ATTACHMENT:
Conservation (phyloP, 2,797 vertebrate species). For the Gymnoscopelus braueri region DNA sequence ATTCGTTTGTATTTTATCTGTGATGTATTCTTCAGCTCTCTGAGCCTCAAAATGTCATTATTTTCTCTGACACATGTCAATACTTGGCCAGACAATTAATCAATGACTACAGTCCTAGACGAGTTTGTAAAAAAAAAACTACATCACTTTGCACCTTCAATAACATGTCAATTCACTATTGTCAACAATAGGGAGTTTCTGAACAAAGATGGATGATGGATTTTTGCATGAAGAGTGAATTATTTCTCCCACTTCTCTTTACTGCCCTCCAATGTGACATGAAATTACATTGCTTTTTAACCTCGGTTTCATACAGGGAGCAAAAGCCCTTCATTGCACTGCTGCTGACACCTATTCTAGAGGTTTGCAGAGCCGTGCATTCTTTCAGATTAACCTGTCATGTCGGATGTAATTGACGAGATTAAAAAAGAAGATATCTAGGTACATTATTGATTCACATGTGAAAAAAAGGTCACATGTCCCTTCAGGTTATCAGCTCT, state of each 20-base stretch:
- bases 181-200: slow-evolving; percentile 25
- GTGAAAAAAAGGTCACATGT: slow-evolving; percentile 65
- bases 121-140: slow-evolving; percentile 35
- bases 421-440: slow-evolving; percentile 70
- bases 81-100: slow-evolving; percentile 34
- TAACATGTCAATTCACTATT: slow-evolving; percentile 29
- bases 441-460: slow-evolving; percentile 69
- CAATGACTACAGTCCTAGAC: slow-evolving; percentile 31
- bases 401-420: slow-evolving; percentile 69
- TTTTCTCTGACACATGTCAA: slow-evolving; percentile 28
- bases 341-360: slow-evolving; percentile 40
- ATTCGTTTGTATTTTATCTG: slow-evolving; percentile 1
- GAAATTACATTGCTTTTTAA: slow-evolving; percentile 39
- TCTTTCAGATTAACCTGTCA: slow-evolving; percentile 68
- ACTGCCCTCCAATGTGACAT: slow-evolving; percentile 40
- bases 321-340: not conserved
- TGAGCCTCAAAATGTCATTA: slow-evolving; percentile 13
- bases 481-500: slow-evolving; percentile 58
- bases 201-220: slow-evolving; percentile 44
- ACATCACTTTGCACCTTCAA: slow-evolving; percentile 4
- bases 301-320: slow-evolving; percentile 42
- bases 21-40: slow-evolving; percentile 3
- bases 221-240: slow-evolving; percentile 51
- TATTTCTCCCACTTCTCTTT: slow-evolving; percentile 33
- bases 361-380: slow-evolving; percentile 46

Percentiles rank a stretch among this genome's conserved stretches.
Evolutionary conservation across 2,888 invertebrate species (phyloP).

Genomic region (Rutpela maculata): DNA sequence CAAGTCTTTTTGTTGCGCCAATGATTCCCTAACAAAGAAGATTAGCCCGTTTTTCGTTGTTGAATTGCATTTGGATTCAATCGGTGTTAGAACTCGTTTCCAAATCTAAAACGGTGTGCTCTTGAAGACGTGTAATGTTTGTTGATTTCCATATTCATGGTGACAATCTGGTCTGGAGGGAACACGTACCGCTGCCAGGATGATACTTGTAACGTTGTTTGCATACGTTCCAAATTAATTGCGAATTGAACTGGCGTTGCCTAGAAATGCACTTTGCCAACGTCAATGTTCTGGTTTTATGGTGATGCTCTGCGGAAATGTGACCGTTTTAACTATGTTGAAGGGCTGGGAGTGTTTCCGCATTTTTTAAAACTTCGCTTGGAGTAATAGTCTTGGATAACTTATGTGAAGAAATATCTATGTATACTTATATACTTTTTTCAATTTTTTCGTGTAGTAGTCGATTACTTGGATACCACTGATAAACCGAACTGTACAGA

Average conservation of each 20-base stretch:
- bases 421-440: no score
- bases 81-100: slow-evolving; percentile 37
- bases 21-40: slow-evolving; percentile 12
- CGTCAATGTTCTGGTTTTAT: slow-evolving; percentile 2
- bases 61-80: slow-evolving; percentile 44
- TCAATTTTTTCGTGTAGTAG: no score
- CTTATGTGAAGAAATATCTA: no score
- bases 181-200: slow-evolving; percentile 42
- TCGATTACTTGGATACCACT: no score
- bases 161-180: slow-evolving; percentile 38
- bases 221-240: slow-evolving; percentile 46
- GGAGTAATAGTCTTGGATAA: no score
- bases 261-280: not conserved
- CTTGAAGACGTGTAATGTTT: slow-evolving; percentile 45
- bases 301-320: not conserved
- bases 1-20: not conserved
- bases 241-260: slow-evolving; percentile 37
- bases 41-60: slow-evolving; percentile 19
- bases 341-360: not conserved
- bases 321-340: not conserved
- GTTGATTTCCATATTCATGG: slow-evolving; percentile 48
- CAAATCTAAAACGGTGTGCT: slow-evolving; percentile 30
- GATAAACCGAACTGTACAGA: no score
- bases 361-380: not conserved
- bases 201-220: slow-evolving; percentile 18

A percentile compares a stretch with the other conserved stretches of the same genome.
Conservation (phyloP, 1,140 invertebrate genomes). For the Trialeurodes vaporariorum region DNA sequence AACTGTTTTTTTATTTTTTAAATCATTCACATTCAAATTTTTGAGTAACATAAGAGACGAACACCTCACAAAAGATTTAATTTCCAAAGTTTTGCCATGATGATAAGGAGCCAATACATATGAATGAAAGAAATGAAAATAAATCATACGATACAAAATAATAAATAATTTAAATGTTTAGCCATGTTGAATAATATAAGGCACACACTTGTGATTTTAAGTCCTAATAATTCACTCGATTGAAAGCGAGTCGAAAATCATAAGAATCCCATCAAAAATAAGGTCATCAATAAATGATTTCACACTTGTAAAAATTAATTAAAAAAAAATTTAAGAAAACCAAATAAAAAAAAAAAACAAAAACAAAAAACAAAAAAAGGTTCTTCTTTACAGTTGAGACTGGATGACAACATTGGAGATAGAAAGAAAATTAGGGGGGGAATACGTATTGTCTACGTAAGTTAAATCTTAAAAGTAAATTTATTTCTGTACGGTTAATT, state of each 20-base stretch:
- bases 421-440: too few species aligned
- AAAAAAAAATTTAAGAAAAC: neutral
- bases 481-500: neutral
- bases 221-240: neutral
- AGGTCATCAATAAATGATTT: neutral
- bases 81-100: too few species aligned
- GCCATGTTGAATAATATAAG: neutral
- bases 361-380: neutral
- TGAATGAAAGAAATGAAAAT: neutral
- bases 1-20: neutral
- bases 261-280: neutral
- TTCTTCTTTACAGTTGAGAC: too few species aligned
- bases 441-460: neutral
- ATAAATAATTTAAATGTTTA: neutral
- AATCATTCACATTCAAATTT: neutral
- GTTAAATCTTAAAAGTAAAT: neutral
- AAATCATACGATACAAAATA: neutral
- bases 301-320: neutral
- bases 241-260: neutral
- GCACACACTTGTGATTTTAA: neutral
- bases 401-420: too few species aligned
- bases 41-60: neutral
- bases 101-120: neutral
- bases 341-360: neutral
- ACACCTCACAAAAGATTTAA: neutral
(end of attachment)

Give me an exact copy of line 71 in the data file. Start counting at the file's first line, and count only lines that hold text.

- ATAAATAATTTAAATGTTTA: neutral